© L. Peris /GIN
After 40 years of research, researchers at the CEA, the CNRS, the University of Grenoble-Alps, the University of Montpellier and the Inserm have finally identified the enzyme responsible for the tubulin cycle. Surprisingly, it is not one enzyme but two which control the cycle of this essential component of the cytoskeletal structure. This work opens up new prospects for the improved understanding of the role of tubulin, changes in the cycle of which are associated with cancers, cardiac diseases and neural disorders. These results were published on 16th November 2017 in the review Science.
A collaborative international project involving researchers from the CEA (French Atomic Energy Commission), the CNRS (National Centre for Scientific Research), the Inserm (French National Institute of Health and Medical Research), the University of Grenoble-Alps, the University of Montpellier and the University of Stanford has identified an enzyme, Tubulin CarboxyPeptidase (TCP), which is responsible for the biochemical transformation of cellular microtubules, or detyrosination. Detyrosination is a biological reaction for the removal of the terminal amino acid tyrosine from tubulin α, a constituent of microtubules. After four decades of research, biologists have succeeded in isolating this protein by purification, and have gone on to provide evidence of its cellular activity.
Microtubules are dynamic fibres which are present in all cells. Formed by the combination of two proteins (tubulin α et tubulin β), microtubules assume numerous functions. They separate the chromosomes which are to be contained in the two daughter cells resulting from cell division, they contribute to the polarity of cells, morphology and cellular migration. They form “rails” upon which cellular constituents, such as proteins or RNA strands, are transported.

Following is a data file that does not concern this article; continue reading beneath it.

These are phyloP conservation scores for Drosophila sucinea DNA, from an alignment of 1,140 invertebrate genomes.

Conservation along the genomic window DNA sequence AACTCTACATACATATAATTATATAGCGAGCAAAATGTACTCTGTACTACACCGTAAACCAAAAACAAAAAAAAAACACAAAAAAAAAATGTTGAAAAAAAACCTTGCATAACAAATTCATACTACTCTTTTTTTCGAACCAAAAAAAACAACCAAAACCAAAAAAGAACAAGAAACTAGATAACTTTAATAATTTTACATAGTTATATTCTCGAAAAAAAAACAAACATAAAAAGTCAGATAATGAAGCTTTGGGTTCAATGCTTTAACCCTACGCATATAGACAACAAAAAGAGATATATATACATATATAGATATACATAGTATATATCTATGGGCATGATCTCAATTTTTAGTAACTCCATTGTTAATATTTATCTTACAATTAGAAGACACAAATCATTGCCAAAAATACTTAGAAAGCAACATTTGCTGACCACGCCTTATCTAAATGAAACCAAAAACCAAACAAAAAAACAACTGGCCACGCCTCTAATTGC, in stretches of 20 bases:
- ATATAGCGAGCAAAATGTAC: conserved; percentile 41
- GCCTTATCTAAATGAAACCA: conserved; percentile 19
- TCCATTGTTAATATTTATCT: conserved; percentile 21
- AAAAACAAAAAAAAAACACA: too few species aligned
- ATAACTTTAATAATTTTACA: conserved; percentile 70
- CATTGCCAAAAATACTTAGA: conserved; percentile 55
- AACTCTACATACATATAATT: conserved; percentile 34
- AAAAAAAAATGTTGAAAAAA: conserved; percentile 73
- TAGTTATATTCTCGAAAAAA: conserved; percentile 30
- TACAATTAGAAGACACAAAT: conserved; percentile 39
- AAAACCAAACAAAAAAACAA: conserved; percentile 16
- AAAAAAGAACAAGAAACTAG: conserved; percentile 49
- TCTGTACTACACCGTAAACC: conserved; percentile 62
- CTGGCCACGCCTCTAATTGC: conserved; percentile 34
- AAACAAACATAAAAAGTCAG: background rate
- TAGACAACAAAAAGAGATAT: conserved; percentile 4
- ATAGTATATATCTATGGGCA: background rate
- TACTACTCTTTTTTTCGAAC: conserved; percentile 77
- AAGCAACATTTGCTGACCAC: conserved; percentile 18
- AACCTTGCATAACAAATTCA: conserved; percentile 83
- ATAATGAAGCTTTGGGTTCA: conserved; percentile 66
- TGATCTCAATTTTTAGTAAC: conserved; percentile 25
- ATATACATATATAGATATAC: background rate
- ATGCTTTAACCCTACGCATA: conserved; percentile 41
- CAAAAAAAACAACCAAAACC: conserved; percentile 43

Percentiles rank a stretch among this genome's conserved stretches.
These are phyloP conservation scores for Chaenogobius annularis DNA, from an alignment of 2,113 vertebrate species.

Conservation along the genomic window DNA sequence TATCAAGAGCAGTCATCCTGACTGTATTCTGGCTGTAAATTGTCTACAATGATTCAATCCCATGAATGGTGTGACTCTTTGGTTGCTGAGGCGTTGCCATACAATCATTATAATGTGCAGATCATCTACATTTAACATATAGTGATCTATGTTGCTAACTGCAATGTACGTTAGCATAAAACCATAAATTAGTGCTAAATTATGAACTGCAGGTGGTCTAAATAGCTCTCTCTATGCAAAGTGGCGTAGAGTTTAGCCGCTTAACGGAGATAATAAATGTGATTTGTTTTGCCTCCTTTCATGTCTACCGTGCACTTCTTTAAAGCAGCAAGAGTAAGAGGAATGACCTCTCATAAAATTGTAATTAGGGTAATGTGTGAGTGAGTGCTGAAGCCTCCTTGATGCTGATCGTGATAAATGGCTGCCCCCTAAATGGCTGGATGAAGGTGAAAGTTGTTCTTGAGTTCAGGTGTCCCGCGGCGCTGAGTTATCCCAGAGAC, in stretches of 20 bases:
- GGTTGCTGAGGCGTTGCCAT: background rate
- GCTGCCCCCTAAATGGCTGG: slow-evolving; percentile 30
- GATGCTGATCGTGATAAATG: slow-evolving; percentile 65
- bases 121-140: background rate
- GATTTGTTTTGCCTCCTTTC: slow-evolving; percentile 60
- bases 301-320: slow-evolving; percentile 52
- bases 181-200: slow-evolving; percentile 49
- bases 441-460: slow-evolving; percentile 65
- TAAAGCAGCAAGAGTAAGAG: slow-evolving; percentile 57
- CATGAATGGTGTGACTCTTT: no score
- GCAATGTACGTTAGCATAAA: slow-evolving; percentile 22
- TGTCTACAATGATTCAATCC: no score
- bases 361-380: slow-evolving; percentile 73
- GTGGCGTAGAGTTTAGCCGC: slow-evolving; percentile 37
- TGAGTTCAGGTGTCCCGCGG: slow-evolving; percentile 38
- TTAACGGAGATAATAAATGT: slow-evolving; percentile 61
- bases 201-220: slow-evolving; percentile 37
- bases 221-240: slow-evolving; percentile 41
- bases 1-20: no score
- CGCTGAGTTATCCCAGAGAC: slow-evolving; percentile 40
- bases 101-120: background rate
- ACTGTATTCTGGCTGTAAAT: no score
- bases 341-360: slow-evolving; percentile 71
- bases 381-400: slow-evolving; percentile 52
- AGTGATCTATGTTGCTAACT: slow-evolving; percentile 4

These cellular functions are regulated by the existence of “signals” which are present on the surface of microtubules. These signals are biochemical modifications to amino acids (described as post-translational modifications, as they take place after protein synthesis), executed by various enzymes which, in this case, modify the tubulins.
The activity of one of these enzymes was identified for the first time in 1977 by Argentine researchers, who named it “TCP” (Tubulin CarboxyPeptidase). The function of this enzyme, which had never been identified previously (its size and sequence were unknown) is the removal of the terminal amino acid, a tyrosine, from the end of tubulin α. This is the detyrosination reaction. A reverse enzyme, ligase TTL, is responsible for resetting this tyrosine in its place. This is tyrosination. This detyrosination/tyrosination cycle is vital for the cell and the organism. Massive (abnormal) detyrosination is observed in a number of severe cancers and cardiac diseases.
The identification and characteristic definition of TCP was therefore a major objective for understanding the physiological function of the detyrosination of tubulin α and evaluating the consequences of its inhibition.